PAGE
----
The conflict in Ukraine is emblematic of the ongoing struggle between pre-modern and modern altitudes of development going on in key areas throughout the world.

Modernist thinking (orange altitude) is a huge achievement of humanity; it came online slowly over 300 years, creating the Enlightenment in Western Europe, and leading to the French and American revolutions. The seminal idea of modern thinking is that sovereignty resides in the individual and not in the state or in the church. Therefore individuals are free to say and think whatever they want, and to associate with whomever they choose provided they follow the basic rules of civility (such as The Ten Commandments, which is a great achievement of the previous stage of development, the amber altitude or traditionalism).

In terms of culture (the lower left quadrant) modern people treat each other as equals. Again, this is a huge leap forward in human evolution, because for most of history people sorted themselves according to castes, bloodlines and hierarchies, and all were beholden to their elders, warlords or kings.

In terms of social and economic structures (the lower right quadrant) the rules of modern society strive to create a fair and equal playing field for all citizens. Pre-modern economies, on the other hand, are based on patronage, which from a modern point of view is known as “corruption:” I scratch your back you scratch mine. I get you this and you get me that.

In the Ukraine, apparently, corruption was/is rampant, as exemplified by the recent revelations that the son of Viktor Yanukovych, the deposed president of the Ukraine, is estimated to be worth over $500 million (and he’s a trained dentist).

This revolution in the Ukraine was led by modern people who want to live modern lives. A beautiful and simple statement of what is in the hearts and minds of these people was expressed in “I Am A Ukrainian“, a YouTube video which has become an Internet sensation, with currently over seven million hits. Here is the key part of the two-minute script:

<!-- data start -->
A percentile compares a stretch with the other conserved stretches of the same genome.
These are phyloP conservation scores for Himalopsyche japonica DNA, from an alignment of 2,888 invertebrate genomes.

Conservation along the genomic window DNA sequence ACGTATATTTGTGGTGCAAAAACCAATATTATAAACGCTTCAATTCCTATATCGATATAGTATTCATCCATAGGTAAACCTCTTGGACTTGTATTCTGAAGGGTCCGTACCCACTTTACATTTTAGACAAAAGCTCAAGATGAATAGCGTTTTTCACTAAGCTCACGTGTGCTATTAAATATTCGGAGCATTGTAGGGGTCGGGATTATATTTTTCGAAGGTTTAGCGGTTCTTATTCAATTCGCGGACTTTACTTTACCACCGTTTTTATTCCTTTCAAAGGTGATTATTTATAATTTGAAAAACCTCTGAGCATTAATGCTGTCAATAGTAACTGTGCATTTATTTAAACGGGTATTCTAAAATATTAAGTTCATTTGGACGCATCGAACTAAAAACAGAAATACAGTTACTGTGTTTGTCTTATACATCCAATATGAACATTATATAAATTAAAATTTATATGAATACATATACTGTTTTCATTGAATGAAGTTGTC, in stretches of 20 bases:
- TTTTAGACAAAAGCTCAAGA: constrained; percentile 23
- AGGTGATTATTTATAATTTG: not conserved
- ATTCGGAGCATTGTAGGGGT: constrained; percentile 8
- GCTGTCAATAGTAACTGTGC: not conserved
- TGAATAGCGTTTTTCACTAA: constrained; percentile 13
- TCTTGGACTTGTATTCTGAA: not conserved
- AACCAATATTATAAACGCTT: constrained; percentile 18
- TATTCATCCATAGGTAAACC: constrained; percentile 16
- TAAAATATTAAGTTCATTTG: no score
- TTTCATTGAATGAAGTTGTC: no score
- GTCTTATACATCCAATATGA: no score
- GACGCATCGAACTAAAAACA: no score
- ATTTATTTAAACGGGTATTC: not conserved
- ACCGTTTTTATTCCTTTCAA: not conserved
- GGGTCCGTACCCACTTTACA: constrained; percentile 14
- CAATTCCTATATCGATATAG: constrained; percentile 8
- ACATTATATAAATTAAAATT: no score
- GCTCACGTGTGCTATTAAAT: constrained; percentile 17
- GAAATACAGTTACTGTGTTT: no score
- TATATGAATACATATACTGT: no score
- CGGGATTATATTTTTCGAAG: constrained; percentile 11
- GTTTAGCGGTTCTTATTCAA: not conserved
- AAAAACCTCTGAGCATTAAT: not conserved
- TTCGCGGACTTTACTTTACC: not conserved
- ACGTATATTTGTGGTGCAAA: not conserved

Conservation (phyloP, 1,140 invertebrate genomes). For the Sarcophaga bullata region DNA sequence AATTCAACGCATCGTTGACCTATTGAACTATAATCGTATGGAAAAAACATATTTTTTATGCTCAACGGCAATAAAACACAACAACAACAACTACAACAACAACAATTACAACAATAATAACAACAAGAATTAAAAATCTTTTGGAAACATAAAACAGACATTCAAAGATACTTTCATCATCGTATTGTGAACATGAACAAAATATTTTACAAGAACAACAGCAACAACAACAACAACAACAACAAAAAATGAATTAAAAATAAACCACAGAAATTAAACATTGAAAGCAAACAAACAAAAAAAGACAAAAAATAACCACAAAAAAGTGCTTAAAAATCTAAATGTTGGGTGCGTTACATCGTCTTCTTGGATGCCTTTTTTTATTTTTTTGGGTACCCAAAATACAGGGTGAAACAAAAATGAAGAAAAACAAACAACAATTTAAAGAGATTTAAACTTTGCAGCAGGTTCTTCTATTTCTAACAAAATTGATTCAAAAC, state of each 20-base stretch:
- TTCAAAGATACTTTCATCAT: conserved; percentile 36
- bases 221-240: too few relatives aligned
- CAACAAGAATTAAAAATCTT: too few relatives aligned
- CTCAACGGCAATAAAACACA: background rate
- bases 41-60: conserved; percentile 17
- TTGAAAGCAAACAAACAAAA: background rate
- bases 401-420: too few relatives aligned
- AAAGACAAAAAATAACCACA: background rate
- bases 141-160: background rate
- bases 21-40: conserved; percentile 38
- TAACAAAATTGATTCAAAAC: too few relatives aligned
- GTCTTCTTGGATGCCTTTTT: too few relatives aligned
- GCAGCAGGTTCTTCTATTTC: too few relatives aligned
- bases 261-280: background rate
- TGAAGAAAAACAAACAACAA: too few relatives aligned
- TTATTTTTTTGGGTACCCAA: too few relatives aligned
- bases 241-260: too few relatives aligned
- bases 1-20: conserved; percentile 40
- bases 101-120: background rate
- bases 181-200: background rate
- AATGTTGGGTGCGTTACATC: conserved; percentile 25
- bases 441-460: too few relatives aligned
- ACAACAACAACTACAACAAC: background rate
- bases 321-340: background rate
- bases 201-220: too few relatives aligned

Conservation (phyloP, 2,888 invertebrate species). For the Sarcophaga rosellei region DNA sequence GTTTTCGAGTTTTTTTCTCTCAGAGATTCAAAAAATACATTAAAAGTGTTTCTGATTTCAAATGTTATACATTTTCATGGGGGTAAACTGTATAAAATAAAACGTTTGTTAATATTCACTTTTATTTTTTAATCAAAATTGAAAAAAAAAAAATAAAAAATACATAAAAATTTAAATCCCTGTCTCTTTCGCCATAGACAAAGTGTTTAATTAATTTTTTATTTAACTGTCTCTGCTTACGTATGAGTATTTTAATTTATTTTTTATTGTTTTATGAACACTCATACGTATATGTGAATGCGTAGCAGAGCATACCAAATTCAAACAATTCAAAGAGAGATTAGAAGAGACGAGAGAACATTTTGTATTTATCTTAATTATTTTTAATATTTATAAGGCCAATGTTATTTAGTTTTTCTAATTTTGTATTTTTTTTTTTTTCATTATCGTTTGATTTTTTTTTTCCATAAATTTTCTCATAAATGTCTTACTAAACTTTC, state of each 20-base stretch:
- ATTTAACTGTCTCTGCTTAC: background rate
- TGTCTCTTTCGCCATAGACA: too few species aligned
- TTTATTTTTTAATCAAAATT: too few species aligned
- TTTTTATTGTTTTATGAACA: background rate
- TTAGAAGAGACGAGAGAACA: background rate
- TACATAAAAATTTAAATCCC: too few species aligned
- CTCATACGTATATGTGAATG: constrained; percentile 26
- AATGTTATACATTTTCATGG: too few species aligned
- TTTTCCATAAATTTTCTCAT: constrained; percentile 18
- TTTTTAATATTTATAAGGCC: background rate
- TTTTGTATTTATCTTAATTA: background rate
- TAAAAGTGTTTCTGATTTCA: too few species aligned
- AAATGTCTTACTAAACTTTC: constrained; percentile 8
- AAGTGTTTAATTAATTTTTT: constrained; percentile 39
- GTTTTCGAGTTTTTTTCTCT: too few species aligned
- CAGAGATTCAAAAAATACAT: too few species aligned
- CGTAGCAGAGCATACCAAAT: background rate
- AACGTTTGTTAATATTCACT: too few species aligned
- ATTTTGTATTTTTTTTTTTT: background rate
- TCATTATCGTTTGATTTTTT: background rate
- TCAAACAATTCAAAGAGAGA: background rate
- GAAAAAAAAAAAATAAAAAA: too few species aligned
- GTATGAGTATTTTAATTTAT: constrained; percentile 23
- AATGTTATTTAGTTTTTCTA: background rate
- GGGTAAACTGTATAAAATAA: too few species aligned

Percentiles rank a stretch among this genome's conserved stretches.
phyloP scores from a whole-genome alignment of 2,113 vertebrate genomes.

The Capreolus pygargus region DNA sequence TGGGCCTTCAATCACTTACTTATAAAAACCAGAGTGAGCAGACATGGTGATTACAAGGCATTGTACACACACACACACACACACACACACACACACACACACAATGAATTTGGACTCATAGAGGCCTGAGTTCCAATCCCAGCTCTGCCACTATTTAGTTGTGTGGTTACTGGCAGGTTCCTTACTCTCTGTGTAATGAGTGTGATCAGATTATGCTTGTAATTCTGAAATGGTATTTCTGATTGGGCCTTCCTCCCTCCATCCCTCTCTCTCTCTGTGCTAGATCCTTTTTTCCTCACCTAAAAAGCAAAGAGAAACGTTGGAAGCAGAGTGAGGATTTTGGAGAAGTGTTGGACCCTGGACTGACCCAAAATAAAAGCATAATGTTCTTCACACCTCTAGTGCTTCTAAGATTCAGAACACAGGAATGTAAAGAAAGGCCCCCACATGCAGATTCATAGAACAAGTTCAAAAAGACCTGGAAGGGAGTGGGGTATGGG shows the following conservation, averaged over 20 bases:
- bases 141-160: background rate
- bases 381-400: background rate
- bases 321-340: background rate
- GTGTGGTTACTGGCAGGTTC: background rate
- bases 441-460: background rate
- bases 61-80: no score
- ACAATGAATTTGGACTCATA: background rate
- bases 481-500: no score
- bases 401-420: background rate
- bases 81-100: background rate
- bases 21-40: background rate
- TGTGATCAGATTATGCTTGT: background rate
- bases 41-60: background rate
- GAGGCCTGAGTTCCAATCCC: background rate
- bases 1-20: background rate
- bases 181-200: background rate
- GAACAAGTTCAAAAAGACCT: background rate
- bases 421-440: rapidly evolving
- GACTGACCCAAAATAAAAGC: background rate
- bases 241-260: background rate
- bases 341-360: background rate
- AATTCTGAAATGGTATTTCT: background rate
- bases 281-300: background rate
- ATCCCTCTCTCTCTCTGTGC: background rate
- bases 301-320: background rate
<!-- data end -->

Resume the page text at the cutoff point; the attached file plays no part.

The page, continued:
I am the Ukrainian, native of Kiev. I want you to know why thousands of people all over my country are on the streets.  

There is only one reason.

We want to be free from dictatorship, we want to be free from politicians who work only for themselves. Who are willing to shoot, injure and beat people just to save their money and their houses and their power.

I want these people [the rebels] who are here – who have dignity, who are brave, I want them to lead a normal life. We are civilized people, but our government are barbarians. We are not the Soviet Union. We want our courts not to be corrupted. We want to be free. We have held this freedom inside our hearts, we have this freedom in our minds, and now I ask you…share this video with your friends, your governments and show that you support us.

It is fascinating and affecting to see these people access their own power. The New York Times featured an short profile of Anton Contorog, a 23 year old computer programmer, who had just joined the rebel militia: